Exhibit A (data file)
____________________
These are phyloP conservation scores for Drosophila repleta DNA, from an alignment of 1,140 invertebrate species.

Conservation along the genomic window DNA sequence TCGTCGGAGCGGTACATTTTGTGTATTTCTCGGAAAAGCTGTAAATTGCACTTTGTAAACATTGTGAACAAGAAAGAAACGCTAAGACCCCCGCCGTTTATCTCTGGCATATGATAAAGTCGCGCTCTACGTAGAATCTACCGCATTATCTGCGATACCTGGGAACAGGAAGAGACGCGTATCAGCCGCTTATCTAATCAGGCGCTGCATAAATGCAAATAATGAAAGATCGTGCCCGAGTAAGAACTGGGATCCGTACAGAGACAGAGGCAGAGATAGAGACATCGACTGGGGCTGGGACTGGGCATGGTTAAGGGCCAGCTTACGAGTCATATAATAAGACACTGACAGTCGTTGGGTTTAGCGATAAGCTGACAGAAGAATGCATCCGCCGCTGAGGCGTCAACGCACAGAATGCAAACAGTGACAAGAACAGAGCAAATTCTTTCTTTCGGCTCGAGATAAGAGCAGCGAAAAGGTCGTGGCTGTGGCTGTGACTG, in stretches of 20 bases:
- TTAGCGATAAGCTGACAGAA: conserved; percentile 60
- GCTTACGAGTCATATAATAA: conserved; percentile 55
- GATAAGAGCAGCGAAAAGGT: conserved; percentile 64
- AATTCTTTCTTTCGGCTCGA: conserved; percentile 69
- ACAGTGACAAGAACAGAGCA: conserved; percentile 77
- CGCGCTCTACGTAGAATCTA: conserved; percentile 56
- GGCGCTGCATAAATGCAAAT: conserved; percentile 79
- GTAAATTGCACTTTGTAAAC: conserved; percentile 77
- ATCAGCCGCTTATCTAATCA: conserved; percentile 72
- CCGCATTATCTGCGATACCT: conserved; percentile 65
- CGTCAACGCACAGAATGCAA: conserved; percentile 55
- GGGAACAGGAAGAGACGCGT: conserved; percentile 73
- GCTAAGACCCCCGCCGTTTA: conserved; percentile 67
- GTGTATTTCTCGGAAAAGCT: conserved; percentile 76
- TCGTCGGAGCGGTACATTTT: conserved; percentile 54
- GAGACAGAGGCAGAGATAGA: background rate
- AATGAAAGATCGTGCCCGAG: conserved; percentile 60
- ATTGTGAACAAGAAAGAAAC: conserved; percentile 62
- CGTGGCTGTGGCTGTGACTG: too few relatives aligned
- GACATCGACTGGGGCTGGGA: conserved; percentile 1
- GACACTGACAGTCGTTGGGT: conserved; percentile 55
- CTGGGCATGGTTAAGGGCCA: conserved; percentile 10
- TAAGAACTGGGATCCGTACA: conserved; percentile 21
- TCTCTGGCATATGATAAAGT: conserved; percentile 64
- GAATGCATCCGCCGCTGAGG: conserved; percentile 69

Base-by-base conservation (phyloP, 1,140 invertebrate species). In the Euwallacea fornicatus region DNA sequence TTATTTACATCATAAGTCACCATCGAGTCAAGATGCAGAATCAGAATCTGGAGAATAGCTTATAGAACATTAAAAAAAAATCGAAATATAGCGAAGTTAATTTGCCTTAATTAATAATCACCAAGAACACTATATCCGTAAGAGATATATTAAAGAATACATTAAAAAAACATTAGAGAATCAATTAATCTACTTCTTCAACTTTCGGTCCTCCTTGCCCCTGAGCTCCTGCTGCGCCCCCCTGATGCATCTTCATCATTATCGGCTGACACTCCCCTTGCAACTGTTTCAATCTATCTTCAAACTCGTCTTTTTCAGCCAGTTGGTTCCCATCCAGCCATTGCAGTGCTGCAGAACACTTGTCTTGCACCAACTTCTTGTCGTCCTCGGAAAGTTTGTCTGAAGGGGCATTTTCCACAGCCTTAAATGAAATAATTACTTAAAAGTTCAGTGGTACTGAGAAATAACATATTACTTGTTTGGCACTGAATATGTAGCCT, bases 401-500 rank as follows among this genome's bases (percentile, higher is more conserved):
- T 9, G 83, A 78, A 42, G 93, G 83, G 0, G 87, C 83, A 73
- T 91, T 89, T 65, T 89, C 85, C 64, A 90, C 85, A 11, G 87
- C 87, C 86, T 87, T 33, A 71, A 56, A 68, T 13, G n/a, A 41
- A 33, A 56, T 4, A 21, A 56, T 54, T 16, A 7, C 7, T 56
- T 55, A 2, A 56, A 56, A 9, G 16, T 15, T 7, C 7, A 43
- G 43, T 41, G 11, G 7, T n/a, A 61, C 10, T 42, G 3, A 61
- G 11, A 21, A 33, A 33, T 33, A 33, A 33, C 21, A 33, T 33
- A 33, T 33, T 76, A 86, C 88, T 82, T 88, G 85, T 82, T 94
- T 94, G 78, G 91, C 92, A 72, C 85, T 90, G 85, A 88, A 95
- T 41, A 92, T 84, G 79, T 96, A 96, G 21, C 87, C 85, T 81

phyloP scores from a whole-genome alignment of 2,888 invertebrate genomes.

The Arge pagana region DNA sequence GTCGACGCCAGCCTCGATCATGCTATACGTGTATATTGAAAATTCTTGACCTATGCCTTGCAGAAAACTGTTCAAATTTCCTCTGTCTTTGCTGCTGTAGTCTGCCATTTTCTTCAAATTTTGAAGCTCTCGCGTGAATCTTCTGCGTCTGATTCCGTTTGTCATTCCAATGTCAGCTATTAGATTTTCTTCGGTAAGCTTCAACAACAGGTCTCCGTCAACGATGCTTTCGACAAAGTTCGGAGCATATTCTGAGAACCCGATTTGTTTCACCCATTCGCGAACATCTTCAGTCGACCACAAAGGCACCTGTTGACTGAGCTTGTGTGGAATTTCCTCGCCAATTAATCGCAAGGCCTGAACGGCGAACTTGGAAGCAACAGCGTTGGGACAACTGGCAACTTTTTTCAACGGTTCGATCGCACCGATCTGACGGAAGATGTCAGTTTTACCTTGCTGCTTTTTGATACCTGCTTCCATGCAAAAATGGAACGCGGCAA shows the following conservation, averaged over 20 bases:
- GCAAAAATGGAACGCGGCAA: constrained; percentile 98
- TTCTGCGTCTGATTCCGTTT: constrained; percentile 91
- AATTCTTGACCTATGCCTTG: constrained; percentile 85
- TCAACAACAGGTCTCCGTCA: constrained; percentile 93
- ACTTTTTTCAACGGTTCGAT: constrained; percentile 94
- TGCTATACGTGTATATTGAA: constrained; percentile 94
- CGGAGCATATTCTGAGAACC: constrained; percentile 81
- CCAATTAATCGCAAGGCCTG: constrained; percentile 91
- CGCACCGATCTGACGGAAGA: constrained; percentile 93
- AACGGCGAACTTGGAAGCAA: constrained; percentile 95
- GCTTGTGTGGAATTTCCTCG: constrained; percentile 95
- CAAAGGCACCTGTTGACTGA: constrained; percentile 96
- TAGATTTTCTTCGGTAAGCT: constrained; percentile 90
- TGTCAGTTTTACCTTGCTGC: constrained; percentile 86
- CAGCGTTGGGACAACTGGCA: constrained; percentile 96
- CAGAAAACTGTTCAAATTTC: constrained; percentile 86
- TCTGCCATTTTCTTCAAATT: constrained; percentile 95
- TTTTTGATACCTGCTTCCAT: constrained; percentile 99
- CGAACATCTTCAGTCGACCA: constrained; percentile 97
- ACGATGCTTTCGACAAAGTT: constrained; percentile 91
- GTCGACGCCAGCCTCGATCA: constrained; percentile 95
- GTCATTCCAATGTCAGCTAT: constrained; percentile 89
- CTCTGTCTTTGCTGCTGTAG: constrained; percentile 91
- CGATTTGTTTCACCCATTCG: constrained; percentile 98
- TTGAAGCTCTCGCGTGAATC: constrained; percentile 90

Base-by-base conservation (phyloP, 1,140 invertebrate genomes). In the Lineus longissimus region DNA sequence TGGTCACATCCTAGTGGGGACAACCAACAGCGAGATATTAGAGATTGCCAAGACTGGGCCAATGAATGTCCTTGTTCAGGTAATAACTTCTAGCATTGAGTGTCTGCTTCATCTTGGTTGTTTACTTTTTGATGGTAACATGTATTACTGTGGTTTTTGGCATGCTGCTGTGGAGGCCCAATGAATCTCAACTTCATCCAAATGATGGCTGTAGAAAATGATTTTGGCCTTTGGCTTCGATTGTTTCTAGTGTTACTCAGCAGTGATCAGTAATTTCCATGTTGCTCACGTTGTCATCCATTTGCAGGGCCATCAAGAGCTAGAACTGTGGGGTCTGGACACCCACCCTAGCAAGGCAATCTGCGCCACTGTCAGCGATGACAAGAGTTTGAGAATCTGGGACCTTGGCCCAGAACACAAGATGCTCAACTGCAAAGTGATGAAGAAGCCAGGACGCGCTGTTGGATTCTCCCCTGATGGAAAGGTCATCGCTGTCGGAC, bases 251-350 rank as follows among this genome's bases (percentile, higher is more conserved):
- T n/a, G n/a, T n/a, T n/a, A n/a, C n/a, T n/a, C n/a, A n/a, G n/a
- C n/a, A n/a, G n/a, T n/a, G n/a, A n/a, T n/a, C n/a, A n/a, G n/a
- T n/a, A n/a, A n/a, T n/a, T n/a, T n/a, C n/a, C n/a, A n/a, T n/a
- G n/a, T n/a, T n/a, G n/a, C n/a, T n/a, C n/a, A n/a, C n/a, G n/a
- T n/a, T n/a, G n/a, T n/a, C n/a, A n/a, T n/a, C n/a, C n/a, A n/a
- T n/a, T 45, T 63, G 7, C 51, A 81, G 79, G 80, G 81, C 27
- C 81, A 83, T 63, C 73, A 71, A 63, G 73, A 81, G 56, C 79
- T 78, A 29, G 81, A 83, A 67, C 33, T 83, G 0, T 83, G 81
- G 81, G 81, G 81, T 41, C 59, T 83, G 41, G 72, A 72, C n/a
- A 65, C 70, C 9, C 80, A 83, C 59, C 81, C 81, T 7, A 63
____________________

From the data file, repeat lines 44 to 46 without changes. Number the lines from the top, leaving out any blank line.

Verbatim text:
- TCAACAACAGGTCTCCGTCA: constrained; percentile 93
- ACTTTTTTCAACGGTTCGAT: constrained; percentile 94
- TGCTATACGTGTATATTGAA: constrained; percentile 94